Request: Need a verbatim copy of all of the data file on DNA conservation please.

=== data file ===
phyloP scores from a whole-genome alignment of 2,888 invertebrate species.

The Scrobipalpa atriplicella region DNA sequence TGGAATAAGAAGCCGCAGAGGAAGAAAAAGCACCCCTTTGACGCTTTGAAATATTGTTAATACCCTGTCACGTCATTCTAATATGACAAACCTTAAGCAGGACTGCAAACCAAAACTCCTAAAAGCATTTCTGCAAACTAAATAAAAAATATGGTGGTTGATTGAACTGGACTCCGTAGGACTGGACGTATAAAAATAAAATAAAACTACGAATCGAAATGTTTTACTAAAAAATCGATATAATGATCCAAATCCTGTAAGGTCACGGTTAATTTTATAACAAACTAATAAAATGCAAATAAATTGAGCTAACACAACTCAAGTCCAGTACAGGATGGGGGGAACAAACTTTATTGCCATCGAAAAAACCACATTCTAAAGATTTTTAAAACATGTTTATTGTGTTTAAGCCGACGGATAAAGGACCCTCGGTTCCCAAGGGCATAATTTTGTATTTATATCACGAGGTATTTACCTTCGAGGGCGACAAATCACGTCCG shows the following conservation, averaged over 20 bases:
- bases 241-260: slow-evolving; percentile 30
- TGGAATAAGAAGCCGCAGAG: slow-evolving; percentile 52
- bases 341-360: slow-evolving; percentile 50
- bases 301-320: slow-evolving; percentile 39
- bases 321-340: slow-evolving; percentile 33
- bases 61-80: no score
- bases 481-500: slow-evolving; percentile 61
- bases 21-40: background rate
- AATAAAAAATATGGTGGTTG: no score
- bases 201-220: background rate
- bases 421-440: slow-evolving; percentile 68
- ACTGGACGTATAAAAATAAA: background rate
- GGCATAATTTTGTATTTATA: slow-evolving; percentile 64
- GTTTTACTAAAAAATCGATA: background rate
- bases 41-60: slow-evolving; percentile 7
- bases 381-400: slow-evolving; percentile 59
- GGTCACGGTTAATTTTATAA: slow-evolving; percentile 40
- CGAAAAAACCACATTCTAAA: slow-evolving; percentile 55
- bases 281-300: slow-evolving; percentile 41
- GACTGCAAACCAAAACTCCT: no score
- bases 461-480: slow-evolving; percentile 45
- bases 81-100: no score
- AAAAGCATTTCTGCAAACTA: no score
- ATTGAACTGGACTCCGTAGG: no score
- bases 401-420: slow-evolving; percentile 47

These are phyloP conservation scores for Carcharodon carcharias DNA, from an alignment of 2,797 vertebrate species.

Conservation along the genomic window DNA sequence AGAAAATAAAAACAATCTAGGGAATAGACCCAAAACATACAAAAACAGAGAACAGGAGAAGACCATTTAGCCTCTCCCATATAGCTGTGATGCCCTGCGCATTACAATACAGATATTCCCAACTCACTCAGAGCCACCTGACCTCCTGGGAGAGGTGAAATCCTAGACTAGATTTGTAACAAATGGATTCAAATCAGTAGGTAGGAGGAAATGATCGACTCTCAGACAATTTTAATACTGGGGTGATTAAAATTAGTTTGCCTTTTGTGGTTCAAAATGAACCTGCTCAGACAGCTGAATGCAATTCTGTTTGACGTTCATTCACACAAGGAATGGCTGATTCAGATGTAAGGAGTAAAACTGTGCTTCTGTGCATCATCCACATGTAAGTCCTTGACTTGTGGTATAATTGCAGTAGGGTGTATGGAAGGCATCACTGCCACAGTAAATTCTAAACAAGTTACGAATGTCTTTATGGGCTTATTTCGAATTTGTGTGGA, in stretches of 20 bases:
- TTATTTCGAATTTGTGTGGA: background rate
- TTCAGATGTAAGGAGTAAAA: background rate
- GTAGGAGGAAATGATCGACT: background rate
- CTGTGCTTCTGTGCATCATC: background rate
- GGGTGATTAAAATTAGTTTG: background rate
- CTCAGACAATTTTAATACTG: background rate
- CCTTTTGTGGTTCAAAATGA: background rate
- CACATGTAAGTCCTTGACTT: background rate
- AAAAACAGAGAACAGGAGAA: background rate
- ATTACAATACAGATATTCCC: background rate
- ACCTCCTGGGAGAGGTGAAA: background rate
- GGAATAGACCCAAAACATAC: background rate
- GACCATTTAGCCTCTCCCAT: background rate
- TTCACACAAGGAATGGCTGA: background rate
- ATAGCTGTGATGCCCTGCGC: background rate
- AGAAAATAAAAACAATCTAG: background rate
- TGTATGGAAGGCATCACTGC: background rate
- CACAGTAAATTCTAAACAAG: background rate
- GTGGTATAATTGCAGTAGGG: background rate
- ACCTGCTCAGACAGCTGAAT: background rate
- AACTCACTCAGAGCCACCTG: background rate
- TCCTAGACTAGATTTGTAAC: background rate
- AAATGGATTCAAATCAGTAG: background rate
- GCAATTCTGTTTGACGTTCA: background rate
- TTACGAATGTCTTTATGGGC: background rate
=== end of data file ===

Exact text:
phyloP scores from a whole-genome alignment of 2,888 invertebrate species.

The Scrobipalpa atriplicella region DNA sequence TGGAATAAGAAGCCGCAGAGGAAGAAAAAGCACCCCTTTGACGCTTTGAAATATTGTTAATACCCTGTCACGTCATTCTAATATGACAAACCTTAAGCAGGACTGCAAACCAAAACTCCTAAAAGCATTTCTGCAAACTAAATAAAAAATATGGTGGTTGATTGAACTGGACTCCGTAGGACTGGACGTATAAAAATAAAATAAAACTACGAATCGAAATGTTTTACTAAAAAATCGATATAATGATCCAAATCCTGTAAGGTCACGGTTAATTTTATAACAAACTAATAAAATGCAAATAAATTGAGCTAACACAACTCAAGTCCAGTACAGGATGGGGGGAACAAACTTTATTGCCATCGAAAAAACCACATTCTAAAGATTTTTAAAACATGTTTATTGTGTTTAAGCCGACGGATAAAGGACCCTCGGTTCCCAAGGGCATAATTTTGTATTTATATCACGAGGTATTTACCTTCGAGGGCGACAAATCACGTCCG shows the following conservation, averaged over 20 bases:
- bases 241-260: slow-evolving; percentile 30
- TGGAATAAGAAGCCGCAGAG: slow-evolving; percentile 52
- bases 341-360: slow-evolving; percentile 50
- bases 301-320: slow-evolving; percentile 39
- bases 321-340: slow-evolving; percentile 33
- bases 61-80: no score
- bases 481-500: slow-evolving; percentile 61
- bases 21-40: background rate
- AATAAAAAATATGGTGGTTG: no score
- bases 201-220: background rate
- bases 421-440: slow-evolving; percentile 68
- ACTGGACGTATAAAAATAAA: background rate
- GGCATAATTTTGTATTTATA: slow-evolving; percentile 64
- GTTTTACTAAAAAATCGATA: background rate
- bases 41-60: slow-evolving; percentile 7
- bases 381-400: slow-evolving; percentile 59
- GGTCACGGTTAATTTTATAA: slow-evolving; percentile 40
- CGAAAAAACCACATTCTAAA: slow-evolving; percentile 55
- bases 281-300: slow-evolving; percentile 41
- GACTGCAAACCAAAACTCCT: no score
- bases 461-480: slow-evolving; percentile 45
- bases 81-100: no score
- AAAAGCATTTCTGCAAACTA: no score
- ATTGAACTGGACTCCGTAGG: no score
- bases 401-420: slow-evolving; percentile 47

These are phyloP conservation scores for Carcharodon carcharias DNA, from an alignment of 2,797 vertebrate species.

Conservation along the genomic window DNA sequence AGAAAATAAAAACAATCTAGGGAATAGACCCAAAACATACAAAAACAGAGAACAGGAGAAGACCATTTAGCCTCTCCCATATAGCTGTGATGCCCTGCGCATTACAATACAGATATTCCCAACTCACTCAGAGCCACCTGACCTCCTGGGAGAGGTGAAATCCTAGACTAGATTTGTAACAAATGGATTCAAATCAGTAGGTAGGAGGAAATGATCGACTCTCAGACAATTTTAATACTGGGGTGATTAAAATTAGTTTGCCTTTTGTGGTTCAAAATGAACCTGCTCAGACAGCTGAATGCAATTCTGTTTGACGTTCATTCACACAAGGAATGGCTGATTCAGATGTAAGGAGTAAAACTGTGCTTCTGTGCATCATCCACATGTAAGTCCTTGACTTGTGGTATAATTGCAGTAGGGTGTATGGAAGGCATCACTGCCACAGTAAATTCTAAACAAGTTACGAATGTCTTTATGGGCTTATTTCGAATTTGTGTGGA, in stretches of 20 bases:
- TTATTTCGAATTTGTGTGGA: background rate
- TTCAGATGTAAGGAGTAAAA: background rate
- GTAGGAGGAAATGATCGACT: background rate
- CTGTGCTTCTGTGCATCATC: background rate
- GGGTGATTAAAATTAGTTTG: background rate
- CTCAGACAATTTTAATACTG: background rate
- CCTTTTGTGGTTCAAAATGA: background rate
- CACATGTAAGTCCTTGACTT: background rate
- AAAAACAGAGAACAGGAGAA: background rate
- ATTACAATACAGATATTCCC: background rate
- ACCTCCTGGGAGAGGTGAAA: background rate
- GGAATAGACCCAAAACATAC: background rate
- GACCATTTAGCCTCTCCCAT: background rate
- TTCACACAAGGAATGGCTGA: background rate
- ATAGCTGTGATGCCCTGCGC: background rate
- AGAAAATAAAAACAATCTAG: background rate
- TGTATGGAAGGCATCACTGC: background rate
- CACAGTAAATTCTAAACAAG: background rate
- GTGGTATAATTGCAGTAGGG: background rate
- ACCTGCTCAGACAGCTGAAT: background rate
- AACTCACTCAGAGCCACCTG: background rate
- TCCTAGACTAGATTTGTAAC: background rate
- AAATGGATTCAAATCAGTAG: background rate
- GCAATTCTGTTTGACGTTCA: background rate
- TTACGAATGTCTTTATGGGC: background rate